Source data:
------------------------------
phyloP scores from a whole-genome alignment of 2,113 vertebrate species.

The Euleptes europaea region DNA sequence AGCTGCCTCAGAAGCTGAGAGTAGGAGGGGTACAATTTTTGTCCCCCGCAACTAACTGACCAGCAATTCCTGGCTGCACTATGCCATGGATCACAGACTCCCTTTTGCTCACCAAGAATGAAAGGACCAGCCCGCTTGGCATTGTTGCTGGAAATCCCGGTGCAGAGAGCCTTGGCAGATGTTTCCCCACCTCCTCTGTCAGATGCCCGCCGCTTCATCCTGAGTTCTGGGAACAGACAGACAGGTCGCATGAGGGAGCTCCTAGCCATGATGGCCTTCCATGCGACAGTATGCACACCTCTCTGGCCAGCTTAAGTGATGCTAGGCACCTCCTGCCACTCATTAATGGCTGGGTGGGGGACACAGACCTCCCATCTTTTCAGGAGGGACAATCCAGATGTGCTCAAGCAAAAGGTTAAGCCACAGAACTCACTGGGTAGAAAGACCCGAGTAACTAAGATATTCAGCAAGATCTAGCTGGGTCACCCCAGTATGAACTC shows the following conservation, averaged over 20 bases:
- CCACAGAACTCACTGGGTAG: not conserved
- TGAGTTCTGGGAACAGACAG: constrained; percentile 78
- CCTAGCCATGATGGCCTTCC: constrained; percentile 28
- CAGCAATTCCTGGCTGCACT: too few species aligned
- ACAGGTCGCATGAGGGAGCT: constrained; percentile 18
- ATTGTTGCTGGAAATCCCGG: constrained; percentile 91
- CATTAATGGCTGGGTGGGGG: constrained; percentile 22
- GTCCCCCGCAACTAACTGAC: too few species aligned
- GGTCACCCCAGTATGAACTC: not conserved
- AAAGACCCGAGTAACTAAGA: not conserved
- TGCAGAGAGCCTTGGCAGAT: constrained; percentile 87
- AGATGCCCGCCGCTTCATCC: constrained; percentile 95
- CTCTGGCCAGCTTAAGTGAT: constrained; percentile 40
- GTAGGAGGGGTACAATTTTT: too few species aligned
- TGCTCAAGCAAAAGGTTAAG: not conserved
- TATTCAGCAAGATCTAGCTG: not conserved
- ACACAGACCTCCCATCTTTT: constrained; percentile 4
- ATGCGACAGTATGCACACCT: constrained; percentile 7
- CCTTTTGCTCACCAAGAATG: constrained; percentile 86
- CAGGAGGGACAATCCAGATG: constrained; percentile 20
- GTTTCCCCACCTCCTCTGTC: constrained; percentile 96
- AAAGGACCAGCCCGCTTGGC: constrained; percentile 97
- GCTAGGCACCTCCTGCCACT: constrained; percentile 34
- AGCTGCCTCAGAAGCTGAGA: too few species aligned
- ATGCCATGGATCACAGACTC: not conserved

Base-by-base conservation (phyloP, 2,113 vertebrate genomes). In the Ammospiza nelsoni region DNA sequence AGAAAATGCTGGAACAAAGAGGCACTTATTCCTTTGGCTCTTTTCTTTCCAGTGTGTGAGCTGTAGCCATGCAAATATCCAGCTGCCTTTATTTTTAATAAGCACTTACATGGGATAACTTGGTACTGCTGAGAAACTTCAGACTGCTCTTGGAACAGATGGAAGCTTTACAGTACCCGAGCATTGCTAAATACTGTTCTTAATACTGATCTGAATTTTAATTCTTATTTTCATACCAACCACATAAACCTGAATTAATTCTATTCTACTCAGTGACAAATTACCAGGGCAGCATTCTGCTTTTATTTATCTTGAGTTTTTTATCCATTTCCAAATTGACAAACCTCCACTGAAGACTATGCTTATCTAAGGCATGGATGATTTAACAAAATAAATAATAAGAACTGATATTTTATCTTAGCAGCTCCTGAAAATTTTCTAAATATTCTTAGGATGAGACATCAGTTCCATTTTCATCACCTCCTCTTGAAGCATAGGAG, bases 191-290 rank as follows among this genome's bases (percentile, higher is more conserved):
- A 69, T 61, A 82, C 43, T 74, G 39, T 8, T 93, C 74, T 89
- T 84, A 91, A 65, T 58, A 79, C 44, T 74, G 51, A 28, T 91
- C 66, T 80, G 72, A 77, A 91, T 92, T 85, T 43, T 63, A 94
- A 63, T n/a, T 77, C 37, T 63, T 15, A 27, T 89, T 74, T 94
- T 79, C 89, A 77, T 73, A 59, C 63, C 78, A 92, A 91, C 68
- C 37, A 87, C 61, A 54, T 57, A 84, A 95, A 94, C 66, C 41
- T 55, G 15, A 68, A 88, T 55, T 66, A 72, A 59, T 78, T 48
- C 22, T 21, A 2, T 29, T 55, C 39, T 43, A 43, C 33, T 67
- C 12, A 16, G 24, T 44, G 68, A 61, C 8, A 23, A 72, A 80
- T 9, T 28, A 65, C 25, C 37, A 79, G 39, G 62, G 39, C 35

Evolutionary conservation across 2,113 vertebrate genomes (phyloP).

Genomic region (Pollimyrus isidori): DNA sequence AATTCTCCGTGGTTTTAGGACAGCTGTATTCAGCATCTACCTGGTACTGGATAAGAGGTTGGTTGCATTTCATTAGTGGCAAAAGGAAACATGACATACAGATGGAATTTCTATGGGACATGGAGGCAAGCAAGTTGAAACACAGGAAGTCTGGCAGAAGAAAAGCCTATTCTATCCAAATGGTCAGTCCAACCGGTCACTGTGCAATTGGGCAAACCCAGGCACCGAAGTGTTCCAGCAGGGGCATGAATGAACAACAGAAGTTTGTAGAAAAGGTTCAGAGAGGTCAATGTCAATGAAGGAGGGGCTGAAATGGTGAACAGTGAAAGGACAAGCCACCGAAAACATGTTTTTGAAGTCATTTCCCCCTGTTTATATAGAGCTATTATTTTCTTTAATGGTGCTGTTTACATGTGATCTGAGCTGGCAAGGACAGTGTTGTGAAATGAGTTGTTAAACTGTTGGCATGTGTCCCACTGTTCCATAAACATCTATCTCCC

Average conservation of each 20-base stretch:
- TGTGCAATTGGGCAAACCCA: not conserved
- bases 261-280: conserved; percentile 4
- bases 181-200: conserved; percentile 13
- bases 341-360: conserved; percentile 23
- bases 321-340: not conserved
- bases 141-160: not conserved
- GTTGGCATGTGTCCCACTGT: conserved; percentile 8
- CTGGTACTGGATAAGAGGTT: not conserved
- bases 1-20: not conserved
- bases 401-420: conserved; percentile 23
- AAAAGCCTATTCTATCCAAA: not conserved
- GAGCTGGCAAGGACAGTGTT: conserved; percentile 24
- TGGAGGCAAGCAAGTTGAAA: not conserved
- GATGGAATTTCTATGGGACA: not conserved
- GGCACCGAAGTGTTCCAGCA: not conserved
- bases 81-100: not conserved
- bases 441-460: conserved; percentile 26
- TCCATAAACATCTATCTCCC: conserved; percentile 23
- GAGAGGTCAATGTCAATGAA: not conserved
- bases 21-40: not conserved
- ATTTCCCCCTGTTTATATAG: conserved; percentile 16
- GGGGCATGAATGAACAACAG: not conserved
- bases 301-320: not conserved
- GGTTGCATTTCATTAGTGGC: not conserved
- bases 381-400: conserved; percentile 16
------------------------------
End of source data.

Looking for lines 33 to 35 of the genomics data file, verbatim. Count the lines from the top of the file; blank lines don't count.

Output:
- T 79, C 89, A 77, T 73, A 59, C 63, C 78, A 92, A 91, C 68
- C 37, A 87, C 61, A 54, T 57, A 84, A 95, A 94, C 66, C 41
- T 55, G 15, A 68, A 88, T 55, T 66, A 72, A 59, T 78, T 48